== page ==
Prepare for exploration on an alien planet in forma.8, an action-adventure game where you control a tiny probe in mysterious surroundings. The developers have described the game as a “Metroidvania”; a broadly used (and often misapplied) subgenre. Think of this sci-fi adventure as what might happen if Samus never left her ship. Or as fellow PN staffer Matt Paxton said: “This game reminds me of Metroid, if Metroid moved at 2 miles an hour.” The pace is indeed on the slow side, but this game still has much to offer.Exploring is definitely the key feature here. The top bullet point for the game highlights “Explore a huge, open world full of secrets.” As your map opens up, puzzles are solved, and discoveries are made, a real sense of satisfaction ensues. Much of the challenge comes from the game’s lack of direction. Even the manual provides little, being limited to mainly artwork and alien text. It takes me back to action-adventure games on NES, that left players to their own devices. MixedBag Games has captured this nostalgia quite effectively. Besides the GamePad you can also explore with the Pro Controller or Classic Controller Pro, for slow but responsive adventuring. There’s also multiple save profiles, that show a completion percentage.Aesthetically, it’s hard finding much to fault here. This adventure takes place in stylish settings, that serve up a real ambience! PNM readers might recall the great concept art for this game we featured in Issue #28. Rest assured the end results on your TV (or GamePad thanks to mirrored play) prove impressive. I especially admire the way the camera zooms out even further on occasion to help you further appreciate the world. It’s smooth traveling through distinctive locales, with detailed and imaginative hand-drawn backgrounds. The accompanying soundtrack is mysterious and mellow.Which isn’t to say the game itself is mellow, at least not all of the time. Depending on how you play, things will get intense. Combat can be touchy, sometimes demanding a precision that warrants playing less aggressively. I found certain enemies, especially respawning ones, are often best maneuvered around. Other threats can be drawn to certain parts of the screen, ideally away from whatever mystery you’re presently trying to investigate.There’s a balance between combat and exploring, but that’s not to say it couldn’t be even better. Some modest direction to lessen backtracking would help. Exploring every branching (and hidden) path is fun, but this diminishes with repeated travels. I should also mention that, while paying attention and carefully observing is key, the developers sometimes mislead the player, for better or worse. You might recall how the Nindie demo for this game ended just as you were facing off against a plant boss. Here you get to encounter said boss, and the final solution is clever! However, (mild spoiler?), damage might be indicated when none actually occurs. It’s a curious puzzle choice, so be warned of some potential frustration.For some, the lack of direction and generally slow pace might prove a deterrent. If you don’t mind these though, the game has some real moments. It’s true, some further thought could’ve yielded a bit more balance. Yet, forma.8 instills a desire for exploration in a great way! The game’s also coming to the New 3DS; given the presentation however, I can’t help but feel it’s best experienced on a larger screen. If you downloaded the Nindie showcase demo, you can buy this game at a discount, and it is worth buying.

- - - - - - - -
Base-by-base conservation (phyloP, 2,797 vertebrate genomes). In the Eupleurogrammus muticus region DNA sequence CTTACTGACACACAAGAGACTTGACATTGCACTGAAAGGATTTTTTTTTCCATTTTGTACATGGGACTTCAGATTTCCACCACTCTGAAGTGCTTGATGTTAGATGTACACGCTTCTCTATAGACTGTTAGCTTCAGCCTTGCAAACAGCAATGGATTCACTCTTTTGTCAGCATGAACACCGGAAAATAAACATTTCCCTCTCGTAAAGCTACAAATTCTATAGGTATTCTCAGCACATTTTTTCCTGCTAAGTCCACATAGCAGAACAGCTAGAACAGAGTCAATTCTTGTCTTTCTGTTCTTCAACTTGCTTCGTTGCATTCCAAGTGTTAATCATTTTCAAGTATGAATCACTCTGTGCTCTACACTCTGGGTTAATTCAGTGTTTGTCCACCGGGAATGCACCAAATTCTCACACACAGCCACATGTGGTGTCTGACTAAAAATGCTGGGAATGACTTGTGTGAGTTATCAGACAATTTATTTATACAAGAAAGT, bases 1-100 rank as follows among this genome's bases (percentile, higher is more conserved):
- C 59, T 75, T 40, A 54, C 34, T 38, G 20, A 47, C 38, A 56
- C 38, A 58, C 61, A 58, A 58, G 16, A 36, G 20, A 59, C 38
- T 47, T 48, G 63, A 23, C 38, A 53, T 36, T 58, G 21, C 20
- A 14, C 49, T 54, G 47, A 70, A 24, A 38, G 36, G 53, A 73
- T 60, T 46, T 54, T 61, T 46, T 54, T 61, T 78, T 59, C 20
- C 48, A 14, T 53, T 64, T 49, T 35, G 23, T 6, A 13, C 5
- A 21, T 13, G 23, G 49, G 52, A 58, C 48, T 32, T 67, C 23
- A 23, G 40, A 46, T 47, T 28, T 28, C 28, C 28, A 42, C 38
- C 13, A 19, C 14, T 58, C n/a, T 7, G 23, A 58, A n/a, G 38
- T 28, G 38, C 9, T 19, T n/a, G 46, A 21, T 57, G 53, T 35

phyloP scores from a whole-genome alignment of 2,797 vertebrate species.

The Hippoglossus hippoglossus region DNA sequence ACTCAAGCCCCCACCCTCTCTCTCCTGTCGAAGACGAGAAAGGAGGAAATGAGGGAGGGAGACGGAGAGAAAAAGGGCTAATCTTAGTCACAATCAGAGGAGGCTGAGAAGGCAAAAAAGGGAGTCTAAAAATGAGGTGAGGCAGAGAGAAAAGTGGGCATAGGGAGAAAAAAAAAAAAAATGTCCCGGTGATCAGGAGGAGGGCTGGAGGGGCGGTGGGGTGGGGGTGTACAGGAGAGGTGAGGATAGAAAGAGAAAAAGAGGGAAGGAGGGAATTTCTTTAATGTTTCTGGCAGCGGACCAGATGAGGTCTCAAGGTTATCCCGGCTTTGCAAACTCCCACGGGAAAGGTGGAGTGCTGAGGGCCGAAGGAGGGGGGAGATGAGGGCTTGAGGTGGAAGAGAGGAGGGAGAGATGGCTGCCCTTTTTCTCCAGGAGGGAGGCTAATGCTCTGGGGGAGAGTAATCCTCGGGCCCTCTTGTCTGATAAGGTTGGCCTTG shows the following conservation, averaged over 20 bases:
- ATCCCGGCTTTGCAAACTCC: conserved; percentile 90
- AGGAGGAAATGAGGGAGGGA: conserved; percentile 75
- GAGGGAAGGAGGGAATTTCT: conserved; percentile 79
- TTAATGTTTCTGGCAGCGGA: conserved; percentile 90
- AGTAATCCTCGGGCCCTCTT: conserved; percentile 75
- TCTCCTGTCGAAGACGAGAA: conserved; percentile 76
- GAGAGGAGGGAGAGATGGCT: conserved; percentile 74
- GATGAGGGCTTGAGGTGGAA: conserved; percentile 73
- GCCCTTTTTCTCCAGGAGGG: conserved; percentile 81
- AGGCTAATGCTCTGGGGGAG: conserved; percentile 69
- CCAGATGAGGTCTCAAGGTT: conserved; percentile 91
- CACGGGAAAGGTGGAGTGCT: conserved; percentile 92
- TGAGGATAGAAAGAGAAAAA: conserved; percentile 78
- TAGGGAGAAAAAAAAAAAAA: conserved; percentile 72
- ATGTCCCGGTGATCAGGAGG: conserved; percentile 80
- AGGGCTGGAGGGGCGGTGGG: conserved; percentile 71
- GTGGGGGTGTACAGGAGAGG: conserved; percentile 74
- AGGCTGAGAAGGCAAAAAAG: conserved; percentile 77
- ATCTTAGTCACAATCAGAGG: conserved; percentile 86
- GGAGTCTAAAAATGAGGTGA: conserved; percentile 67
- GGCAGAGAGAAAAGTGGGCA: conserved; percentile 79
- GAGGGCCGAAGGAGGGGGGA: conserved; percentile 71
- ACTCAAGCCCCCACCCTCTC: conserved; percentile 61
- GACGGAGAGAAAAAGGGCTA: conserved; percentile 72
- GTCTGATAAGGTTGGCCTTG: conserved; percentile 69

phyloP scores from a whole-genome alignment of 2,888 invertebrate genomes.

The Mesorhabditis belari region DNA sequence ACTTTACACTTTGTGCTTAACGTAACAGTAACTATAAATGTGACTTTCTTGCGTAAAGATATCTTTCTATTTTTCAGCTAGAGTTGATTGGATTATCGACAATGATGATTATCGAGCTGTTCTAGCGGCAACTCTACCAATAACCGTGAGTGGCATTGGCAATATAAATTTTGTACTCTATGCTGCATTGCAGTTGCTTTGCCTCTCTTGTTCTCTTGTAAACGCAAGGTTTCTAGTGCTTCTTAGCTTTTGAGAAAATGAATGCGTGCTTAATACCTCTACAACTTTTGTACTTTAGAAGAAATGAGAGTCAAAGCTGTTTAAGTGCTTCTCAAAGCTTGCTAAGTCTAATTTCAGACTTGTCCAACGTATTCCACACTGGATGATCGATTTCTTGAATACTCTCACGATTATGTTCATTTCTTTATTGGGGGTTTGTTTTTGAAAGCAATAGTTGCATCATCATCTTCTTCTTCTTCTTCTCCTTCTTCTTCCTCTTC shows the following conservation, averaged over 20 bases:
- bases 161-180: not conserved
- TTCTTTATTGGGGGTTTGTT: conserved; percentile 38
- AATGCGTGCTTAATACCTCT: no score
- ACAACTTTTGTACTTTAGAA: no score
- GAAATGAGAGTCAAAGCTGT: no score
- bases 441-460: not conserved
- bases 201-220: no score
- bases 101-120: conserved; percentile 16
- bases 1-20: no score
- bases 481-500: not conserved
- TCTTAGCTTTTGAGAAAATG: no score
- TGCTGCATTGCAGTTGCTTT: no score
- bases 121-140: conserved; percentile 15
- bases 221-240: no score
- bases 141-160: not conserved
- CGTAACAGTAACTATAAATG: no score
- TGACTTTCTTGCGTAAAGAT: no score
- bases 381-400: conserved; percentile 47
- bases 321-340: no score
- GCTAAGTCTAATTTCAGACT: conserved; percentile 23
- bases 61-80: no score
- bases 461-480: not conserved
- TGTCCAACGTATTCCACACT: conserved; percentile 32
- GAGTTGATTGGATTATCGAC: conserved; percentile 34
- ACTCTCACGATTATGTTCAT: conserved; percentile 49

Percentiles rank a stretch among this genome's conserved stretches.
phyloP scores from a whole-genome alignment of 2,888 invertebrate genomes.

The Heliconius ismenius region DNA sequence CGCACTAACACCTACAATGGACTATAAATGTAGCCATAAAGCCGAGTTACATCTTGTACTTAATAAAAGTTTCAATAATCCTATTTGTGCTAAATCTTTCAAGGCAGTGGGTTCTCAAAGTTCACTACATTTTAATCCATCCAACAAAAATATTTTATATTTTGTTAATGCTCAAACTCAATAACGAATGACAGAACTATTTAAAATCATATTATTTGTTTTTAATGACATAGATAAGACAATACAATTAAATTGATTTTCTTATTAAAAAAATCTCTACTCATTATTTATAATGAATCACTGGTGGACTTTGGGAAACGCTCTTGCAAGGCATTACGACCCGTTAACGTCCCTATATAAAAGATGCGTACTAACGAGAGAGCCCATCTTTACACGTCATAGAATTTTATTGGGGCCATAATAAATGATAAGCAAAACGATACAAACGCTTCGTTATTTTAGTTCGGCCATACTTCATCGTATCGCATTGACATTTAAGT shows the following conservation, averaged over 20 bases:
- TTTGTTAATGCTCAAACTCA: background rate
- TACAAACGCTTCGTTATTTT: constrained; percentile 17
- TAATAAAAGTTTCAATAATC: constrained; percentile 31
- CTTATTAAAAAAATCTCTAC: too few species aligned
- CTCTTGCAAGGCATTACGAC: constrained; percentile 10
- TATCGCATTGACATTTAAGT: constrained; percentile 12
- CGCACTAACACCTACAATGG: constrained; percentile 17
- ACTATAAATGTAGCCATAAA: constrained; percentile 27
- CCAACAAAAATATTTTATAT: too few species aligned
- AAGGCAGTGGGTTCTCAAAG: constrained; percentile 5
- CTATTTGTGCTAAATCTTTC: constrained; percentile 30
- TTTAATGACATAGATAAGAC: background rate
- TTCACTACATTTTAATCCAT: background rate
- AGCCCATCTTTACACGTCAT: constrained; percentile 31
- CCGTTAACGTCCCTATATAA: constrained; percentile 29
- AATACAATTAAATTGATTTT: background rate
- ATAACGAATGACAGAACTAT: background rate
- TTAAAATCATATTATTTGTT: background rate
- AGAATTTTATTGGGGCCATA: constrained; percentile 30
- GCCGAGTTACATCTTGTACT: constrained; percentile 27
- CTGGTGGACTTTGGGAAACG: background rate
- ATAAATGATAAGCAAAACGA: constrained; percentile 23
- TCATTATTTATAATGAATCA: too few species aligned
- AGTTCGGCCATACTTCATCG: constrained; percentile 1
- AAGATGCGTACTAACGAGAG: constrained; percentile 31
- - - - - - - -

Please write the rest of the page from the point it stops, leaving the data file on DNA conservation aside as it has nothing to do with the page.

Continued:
Review: forma.8 (Wii U eShop)
forma.8 instills a desire for exploration in a great way!